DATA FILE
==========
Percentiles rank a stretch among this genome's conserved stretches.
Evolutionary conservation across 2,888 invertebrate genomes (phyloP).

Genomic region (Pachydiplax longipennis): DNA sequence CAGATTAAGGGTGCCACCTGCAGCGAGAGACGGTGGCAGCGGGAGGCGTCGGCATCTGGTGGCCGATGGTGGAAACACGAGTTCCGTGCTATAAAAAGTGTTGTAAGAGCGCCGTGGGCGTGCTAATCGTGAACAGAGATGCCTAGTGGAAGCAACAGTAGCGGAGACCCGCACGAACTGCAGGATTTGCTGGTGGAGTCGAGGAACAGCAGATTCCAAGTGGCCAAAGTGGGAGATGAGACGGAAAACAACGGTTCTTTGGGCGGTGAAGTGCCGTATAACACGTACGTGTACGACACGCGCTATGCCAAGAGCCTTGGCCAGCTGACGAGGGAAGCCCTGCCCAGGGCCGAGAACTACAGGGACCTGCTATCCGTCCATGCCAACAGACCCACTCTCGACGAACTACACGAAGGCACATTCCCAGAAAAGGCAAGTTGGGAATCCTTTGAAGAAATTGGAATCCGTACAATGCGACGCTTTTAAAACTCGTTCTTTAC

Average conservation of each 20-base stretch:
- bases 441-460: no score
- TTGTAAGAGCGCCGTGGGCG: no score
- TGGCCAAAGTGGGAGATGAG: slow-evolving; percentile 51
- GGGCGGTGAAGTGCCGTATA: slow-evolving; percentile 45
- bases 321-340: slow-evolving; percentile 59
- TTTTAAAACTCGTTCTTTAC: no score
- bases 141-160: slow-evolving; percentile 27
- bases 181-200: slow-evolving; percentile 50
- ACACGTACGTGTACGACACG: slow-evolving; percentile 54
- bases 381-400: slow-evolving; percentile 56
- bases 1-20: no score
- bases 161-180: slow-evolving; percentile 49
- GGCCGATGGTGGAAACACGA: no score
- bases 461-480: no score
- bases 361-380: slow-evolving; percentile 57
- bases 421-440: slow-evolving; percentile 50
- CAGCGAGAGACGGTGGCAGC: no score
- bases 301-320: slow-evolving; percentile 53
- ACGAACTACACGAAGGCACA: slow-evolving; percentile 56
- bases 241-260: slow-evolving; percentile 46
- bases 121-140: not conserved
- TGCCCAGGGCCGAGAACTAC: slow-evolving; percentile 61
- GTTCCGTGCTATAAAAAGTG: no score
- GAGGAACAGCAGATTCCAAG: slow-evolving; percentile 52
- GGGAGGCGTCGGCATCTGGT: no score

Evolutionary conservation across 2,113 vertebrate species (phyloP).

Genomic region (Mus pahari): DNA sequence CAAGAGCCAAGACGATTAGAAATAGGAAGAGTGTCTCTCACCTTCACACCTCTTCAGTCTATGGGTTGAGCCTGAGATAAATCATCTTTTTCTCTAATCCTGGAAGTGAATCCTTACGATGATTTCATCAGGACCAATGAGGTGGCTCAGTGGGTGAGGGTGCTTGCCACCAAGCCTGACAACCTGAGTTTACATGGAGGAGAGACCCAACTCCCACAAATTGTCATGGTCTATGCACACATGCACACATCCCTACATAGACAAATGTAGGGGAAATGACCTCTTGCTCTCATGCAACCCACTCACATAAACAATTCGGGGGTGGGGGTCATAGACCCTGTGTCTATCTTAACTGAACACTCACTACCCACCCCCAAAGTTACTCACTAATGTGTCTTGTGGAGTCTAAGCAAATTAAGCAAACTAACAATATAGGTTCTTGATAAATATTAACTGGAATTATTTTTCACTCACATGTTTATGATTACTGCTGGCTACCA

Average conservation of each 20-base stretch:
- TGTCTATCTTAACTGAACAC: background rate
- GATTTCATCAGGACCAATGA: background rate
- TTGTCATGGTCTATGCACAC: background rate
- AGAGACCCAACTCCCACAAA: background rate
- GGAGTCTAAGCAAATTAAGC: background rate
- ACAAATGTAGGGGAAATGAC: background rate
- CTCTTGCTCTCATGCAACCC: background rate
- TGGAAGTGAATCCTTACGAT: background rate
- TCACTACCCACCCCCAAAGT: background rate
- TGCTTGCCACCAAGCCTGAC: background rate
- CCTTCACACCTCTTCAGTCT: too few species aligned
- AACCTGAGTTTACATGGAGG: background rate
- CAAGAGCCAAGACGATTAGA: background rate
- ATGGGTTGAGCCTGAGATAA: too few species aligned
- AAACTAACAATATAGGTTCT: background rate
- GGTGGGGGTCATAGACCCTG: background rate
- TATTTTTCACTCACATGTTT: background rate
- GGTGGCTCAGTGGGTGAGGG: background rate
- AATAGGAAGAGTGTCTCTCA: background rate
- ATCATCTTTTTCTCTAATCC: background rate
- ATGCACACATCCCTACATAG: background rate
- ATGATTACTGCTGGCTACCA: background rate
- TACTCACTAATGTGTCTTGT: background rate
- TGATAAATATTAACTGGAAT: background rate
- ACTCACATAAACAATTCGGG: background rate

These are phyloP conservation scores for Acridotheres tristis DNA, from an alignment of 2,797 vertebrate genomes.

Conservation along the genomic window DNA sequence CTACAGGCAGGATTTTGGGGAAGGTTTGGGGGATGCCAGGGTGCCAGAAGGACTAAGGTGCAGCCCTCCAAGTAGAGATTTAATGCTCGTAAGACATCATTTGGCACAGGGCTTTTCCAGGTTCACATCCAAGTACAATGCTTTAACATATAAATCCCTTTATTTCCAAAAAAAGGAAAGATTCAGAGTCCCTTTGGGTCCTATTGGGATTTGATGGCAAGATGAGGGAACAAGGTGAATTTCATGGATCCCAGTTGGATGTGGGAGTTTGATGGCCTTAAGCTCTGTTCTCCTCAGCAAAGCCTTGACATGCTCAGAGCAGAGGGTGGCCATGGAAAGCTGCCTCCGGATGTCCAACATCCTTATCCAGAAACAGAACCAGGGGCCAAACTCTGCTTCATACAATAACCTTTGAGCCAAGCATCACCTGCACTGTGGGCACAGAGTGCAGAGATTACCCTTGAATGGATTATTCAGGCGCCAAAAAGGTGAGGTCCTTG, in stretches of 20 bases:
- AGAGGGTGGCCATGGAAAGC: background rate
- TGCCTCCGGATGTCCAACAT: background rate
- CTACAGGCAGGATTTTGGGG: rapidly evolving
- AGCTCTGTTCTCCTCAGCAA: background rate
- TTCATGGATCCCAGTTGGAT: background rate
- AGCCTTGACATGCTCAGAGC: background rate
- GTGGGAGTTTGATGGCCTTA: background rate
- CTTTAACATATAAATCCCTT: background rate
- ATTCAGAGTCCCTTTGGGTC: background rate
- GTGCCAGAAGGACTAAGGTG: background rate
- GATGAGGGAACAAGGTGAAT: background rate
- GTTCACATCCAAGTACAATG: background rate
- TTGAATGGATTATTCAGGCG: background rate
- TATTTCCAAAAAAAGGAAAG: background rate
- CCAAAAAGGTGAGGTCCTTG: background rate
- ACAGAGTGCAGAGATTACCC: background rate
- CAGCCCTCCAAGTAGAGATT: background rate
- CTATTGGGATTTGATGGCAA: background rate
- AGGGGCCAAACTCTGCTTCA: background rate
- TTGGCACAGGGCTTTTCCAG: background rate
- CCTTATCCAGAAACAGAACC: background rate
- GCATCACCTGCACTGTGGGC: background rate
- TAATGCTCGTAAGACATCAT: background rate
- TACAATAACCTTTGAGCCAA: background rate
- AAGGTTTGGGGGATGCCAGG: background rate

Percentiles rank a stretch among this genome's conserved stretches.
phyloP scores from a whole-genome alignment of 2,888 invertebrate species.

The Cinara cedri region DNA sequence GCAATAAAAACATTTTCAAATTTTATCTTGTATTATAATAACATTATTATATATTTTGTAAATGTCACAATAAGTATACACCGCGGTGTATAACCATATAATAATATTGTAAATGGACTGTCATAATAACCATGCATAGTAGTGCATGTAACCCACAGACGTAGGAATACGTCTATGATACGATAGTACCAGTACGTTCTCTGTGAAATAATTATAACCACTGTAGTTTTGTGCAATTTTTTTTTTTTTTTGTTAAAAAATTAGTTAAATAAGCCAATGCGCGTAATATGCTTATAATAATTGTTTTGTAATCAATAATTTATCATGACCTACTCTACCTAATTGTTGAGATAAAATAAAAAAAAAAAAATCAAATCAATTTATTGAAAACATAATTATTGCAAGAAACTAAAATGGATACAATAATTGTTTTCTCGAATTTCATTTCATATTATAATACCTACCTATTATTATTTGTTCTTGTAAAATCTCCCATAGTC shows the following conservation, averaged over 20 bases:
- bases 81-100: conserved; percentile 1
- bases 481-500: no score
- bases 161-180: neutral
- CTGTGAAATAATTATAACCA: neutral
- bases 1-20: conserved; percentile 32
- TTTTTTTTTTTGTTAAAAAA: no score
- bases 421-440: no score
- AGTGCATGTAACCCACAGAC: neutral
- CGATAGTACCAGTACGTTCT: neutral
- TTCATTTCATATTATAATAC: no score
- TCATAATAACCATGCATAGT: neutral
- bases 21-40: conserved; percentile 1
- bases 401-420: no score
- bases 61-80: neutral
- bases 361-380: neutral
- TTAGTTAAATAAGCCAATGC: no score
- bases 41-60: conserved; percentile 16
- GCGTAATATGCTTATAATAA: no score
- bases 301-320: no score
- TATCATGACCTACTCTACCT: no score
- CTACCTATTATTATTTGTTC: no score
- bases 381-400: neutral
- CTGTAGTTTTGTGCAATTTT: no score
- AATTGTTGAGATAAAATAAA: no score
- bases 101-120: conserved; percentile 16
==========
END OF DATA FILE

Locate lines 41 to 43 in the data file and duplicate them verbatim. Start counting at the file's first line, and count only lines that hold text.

- TCACTACCCACCCCCAAAGT: background rate
- TGCTTGCCACCAAGCCTGAC: background rate
- CCTTCACACCTCTTCAGTCT: too few species aligned